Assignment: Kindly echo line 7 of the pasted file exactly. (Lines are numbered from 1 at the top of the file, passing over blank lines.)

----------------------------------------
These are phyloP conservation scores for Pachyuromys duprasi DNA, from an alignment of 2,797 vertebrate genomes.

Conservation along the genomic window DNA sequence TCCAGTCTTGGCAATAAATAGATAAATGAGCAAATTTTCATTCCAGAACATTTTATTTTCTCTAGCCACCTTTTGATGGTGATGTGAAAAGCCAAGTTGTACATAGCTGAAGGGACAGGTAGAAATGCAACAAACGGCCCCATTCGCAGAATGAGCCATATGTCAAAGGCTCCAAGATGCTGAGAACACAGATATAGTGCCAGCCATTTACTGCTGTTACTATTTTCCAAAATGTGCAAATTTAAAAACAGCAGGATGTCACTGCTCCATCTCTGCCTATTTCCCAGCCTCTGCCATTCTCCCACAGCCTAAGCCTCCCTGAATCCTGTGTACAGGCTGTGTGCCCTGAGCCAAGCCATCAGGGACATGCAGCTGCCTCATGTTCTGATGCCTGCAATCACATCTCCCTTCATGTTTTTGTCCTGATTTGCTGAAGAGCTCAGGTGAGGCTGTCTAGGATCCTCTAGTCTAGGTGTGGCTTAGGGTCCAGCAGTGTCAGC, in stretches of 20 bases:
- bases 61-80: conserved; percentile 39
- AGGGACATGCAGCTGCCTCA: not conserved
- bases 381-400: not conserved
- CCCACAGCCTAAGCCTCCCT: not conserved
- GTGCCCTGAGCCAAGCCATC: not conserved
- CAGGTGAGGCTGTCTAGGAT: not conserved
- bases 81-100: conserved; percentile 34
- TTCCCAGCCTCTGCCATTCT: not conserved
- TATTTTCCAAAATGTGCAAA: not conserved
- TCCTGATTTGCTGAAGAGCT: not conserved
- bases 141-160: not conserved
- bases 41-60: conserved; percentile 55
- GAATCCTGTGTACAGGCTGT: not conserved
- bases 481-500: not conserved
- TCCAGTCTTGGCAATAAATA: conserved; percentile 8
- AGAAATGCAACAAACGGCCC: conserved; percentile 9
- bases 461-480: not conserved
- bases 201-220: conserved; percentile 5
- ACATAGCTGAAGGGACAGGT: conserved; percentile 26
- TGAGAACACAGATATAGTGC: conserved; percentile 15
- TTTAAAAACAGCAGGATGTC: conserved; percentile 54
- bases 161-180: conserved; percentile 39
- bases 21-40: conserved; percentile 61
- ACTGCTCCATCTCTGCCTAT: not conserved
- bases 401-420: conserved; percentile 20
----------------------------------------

- GTGCCCTGAGCCAAGCCATC: not conserved